As well as the effect that has on staff in the aged care home in this context, is that they love hearing the sound of children, they like hearing the laughter. They like seeing the residents happier, there’s happier interactions and that calmness and happiness lingers throughout the day and the following days. It’s also something that the residents look forward to and it’s a reward for them. This is before COVID, but even more relevant during COVID.
So that’s a very, a long snapshot of the program, but look forward to any questions.

Ash de Neef: Yeah, that’s fantastic. Greg I think it’d be really great to hear and I think you’ve brought with you a clip that we could put in now, just to hear a little bit about the program and what it sounds like when it’s going on.

[Excerpt from recording of Intergenerational Learning Australia Programs]

Ash de Neef: Yeah, that’s fantastic. And lots of stuff to dig into there. I want to wind it back to the topic of your research and identifying whether or not conducting these sessions virtually if that had any sort of impact on the quality of them.
I mean, I’ve been wondering that throughout the pandemic, when I’m seeing friends on zoom, does it diminish the sort of interaction that we’re having? How did you measure that it doesn’t impact at all on the quality of the interaction?

Greg Cronan: Very good. A few ways. We do surveys before the start of any video calls throughout the year or for a school term.
And we have a range of questions such as anticipations or expectations of the video call. There’s a range of other questions, such as would these children like to consider working in aged care homes or with older people, a yes no answer and in one sentence explain your reason. We also send surveys out or questionnaires to the parents, we do get parental permission of course. We do record the videos, both for research as well as for reviewing for pleasure.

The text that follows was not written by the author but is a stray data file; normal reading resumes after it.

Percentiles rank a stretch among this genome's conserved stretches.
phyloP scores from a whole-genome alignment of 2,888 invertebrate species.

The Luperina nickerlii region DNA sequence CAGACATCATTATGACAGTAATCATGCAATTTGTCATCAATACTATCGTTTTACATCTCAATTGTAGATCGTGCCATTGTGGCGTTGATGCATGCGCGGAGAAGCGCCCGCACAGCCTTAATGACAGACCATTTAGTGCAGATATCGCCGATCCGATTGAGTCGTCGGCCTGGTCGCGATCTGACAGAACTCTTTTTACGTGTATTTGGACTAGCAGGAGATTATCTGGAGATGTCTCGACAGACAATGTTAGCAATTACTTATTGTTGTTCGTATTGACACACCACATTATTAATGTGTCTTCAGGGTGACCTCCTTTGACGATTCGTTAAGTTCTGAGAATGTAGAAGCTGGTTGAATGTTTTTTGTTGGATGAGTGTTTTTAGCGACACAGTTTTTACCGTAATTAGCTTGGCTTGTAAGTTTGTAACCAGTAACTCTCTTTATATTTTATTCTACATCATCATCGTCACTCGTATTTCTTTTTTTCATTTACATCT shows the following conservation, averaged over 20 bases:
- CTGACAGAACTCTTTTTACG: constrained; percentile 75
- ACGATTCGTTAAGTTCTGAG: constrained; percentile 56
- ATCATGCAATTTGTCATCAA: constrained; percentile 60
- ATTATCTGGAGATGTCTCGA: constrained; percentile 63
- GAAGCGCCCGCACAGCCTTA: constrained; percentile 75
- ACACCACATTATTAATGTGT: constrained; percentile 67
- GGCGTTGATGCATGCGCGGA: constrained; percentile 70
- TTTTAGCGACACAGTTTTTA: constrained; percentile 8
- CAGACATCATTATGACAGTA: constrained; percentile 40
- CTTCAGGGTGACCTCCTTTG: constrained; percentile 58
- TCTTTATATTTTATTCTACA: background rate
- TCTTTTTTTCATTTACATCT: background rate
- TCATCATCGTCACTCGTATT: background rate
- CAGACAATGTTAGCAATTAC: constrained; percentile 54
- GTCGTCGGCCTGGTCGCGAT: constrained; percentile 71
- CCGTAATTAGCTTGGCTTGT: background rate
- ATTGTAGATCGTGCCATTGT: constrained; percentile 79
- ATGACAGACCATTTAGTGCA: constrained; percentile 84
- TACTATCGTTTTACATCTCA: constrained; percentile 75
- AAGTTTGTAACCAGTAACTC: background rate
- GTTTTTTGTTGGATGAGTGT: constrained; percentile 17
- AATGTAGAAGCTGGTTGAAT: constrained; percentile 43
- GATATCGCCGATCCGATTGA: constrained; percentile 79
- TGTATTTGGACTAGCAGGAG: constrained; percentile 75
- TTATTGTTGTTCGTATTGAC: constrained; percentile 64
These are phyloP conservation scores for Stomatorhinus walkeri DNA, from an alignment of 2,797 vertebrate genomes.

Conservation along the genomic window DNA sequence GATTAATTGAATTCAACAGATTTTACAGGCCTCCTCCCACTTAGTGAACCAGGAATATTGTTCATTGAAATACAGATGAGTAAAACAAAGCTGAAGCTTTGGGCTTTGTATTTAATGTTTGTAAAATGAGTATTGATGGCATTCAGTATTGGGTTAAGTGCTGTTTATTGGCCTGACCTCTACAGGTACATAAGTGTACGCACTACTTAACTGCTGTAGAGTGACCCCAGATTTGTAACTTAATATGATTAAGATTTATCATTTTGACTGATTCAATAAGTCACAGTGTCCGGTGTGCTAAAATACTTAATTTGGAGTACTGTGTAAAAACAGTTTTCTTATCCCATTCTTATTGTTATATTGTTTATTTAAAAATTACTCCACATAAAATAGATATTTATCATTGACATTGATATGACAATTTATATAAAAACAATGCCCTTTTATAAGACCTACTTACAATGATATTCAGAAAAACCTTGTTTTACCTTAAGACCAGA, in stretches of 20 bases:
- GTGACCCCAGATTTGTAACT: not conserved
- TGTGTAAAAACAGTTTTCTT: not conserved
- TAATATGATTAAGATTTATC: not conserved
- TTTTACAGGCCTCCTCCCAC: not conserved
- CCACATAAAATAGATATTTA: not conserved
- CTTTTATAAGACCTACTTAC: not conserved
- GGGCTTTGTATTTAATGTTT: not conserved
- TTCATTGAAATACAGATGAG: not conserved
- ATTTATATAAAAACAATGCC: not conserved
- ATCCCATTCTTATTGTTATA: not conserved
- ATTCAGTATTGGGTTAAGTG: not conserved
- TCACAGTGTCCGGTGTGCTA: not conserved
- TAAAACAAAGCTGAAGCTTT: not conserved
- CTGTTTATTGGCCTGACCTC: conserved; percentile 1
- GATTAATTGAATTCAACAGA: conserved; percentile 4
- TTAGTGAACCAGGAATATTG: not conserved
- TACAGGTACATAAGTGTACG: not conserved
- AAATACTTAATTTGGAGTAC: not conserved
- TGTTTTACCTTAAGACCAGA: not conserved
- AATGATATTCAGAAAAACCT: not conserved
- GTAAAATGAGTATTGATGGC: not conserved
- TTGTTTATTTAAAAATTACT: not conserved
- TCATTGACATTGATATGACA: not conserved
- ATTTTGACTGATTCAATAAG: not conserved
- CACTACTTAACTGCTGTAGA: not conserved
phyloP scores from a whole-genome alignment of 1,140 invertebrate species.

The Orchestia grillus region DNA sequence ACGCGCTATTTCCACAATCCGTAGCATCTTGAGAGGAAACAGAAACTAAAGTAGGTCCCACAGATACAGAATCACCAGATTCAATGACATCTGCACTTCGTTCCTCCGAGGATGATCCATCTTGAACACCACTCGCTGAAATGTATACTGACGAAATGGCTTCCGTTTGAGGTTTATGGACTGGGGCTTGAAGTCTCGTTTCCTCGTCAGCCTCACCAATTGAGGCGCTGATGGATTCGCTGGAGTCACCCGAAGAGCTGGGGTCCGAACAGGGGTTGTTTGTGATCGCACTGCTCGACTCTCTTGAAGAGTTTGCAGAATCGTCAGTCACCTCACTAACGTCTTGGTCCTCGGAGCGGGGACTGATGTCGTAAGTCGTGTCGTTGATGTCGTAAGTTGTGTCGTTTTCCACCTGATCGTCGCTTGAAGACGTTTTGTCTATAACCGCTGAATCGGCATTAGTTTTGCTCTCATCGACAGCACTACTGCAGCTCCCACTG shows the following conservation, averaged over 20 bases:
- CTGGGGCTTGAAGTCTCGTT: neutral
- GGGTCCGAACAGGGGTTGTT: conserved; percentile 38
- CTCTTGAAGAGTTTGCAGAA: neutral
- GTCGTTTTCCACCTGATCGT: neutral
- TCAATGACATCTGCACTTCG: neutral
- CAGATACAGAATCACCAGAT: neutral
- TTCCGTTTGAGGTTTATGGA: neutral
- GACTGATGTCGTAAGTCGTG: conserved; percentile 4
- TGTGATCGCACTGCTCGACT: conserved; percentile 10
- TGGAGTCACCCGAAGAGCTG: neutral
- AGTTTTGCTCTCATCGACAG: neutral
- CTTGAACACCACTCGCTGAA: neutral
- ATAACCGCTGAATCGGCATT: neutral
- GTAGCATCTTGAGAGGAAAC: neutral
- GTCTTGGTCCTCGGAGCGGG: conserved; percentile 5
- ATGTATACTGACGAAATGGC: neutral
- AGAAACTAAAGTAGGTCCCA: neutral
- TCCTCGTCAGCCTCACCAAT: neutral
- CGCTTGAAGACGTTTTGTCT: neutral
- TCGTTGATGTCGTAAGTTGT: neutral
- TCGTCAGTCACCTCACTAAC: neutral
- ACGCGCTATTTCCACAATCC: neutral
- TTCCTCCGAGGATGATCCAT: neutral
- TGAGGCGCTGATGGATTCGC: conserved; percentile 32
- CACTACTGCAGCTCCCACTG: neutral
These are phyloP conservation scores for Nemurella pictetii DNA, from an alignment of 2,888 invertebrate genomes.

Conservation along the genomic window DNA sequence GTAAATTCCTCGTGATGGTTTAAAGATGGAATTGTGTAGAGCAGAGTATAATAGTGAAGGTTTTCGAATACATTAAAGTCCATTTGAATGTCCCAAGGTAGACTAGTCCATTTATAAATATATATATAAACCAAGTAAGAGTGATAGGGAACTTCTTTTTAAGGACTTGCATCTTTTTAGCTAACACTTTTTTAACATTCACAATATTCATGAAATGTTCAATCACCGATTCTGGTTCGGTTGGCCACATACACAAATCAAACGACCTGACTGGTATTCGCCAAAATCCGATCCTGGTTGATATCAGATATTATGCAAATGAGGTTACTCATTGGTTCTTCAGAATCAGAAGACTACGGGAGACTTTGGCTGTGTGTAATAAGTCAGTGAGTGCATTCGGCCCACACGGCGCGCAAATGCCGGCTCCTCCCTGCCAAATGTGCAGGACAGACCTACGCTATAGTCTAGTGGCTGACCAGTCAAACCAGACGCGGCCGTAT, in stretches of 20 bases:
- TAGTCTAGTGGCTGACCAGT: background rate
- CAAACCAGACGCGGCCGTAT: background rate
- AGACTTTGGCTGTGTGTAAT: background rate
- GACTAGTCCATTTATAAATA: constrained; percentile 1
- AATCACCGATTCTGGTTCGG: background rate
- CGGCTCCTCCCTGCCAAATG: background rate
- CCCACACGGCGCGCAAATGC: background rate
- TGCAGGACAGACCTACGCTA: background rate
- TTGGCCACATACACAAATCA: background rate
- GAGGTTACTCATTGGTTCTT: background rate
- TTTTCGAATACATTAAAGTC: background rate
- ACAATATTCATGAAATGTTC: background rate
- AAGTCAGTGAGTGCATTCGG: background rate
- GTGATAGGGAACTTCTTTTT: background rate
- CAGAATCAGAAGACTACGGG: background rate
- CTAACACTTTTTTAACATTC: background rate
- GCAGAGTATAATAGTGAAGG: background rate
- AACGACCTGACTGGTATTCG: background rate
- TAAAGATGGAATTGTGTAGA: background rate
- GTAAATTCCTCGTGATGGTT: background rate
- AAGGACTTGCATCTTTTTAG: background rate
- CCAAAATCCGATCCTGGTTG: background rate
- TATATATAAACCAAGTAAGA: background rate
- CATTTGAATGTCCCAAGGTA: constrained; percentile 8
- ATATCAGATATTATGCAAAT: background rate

We also do other engagements as far as surveys on five categories, five lists for the students, beause we’re talking about a learning environment here. How many new words do they hear through each video call? How many new phrases are they hearing? What types of vocalizations do they hear in the video call to get a deeper understanding of communication. So vocalizations, I mean, utterances giggles, laughters et cetera. The use of non verbal cues. So facial expressions, hand gestures, body movements, head nodding. So really deeper dive into the students to be more observant and more attentive what they’re hearing and what this seeing, and also what they’re sensing, three categories that are very important.
And the fifth category is basically learning content. So the course is tied in with the curriculum. It may be what they’re talking about, a history topic or an English topic, or politics, or technology or history, et cetera.
So the way we measure the impact on these students is both the number of words they’re learning each week. In addition to that we do the same survey at the end of the term or end of the year. So questions such as would you like to work with the people as a career. And yes, no answers. There’s an increased to yes. So there’s increased, it was a positive change that they’d like to work with older people.